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If your contracting company gets big enough, there will probably come a point where you will have to hire other construction professionals to work for you. That can be a great thing, since it means your company can tackle bigger projects, but you also have to be very careful. You might not realize it in the beginning, but anyone who represents you is your business, and you’re always going to be liable for what they do.

That means that, if they do great work, show up on time, and treat customers respectfully, then you’re leaving a great impression. On the other hand, though, if they use foul language, show up in a condition that isn’t safe for work, don’t finish projects to your standards, or otherwise offend customers, that’s going to reflect poorly on you and cost you more projects in the long run.

So, how do you make sure you have the right people on your side? Generally speaking, experience and careful screening processes are the best guide, but here are a few tips to get started:
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When construction professionals turn to CSLS, they usually have one thing in mind: growing a successful contracting company. It doesn’t matter whether they are just taking the first steps toward earning their California contractor’s license, or are seasoned professionals who want to improve their skills – they are dreaming of the day when they can take on more projects, earn more money, and possibly even hire some new employees.

Those are all great goals, but let us give a word of caution:
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    As we noted in a recent newsletter article, success as a licensed California contractor can be two-sided. It sure is great to finally make it to the top, but there are also new problems and issues that have to be dealt with as your career and company progress. One of those – and one that few contractors ever …
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Most construction professionals who come through CSLS for the first time are simply concerned with passing the two major portions of their California state contractor license exam: the law and trade section, and the section for individual classifications. What many don’t realize at the time, however, is that your career can keep growing from there – in fact, by earning an additional l license, you can add new specialties to your permit.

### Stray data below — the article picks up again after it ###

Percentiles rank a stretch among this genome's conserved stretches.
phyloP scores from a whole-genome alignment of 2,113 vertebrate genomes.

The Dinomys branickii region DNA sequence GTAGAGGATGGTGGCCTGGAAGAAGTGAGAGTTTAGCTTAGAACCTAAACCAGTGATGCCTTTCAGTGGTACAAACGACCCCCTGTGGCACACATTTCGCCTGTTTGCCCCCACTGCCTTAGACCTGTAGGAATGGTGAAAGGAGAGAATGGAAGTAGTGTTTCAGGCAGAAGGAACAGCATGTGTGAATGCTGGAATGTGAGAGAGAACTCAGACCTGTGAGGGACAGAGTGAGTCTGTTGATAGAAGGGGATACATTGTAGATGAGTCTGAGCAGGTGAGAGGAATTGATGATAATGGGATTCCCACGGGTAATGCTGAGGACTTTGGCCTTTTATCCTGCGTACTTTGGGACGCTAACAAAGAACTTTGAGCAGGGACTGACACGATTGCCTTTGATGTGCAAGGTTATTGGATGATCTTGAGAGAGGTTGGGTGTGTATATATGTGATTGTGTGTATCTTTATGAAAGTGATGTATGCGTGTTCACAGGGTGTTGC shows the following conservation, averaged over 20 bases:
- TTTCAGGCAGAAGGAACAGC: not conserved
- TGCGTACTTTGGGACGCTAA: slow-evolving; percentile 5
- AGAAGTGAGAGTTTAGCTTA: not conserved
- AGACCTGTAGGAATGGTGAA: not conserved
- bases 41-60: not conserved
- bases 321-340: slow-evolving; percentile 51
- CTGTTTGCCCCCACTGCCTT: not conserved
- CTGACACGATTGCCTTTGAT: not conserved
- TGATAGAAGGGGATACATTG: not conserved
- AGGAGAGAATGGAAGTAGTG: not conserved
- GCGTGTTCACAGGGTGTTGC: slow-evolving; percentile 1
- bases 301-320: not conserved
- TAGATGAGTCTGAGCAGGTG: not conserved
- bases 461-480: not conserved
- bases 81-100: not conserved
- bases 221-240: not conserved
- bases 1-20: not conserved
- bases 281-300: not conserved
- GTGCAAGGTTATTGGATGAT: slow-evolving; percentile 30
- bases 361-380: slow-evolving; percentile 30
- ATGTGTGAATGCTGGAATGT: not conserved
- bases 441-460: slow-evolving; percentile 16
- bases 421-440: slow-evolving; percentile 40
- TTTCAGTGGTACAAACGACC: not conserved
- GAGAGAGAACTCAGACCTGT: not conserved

Why would you want to “go back to school,” so to speak? Each construction professional has his or her own motivations, of course, but here are the three best reasons to add an additional license to your business:
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Safety and accident prevention are big topics in the world construction, and for good reason: The combination of long days, hectic job sites, and high-powered tools can be a dangerous one.

At CSLS, we emphasize safety on construction job sites as a top priority for our students. Once you graduate, though, it’s up to you to ensure that the risk of an accident is low. Here are two important things to remember about construction safety and job site accidents:
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There probably aren’t a lot of things you can get nearly every contractor to agree on, but experience has taught us that most construction professionals simply hate one part of the job – doing paperwork.
There is no escaping it: Once you become a manager or business owner, there are lots of forms and office activities to stay on top of, from taxes and billing to things like insurance, payroll, and new project bids or proposals. If you let them, these details can quickly get out of control, and either take up a lot more of your time than they should, or stop your company from growing because it isn’t as organized as it should be.

If you are dreading the stack of paperwork in your office, or feel like you’d rather spend the day on a job site than sitting behind a desk, you’re in luck. Here are our top five tips contractors can use to reduce their paperwork burden: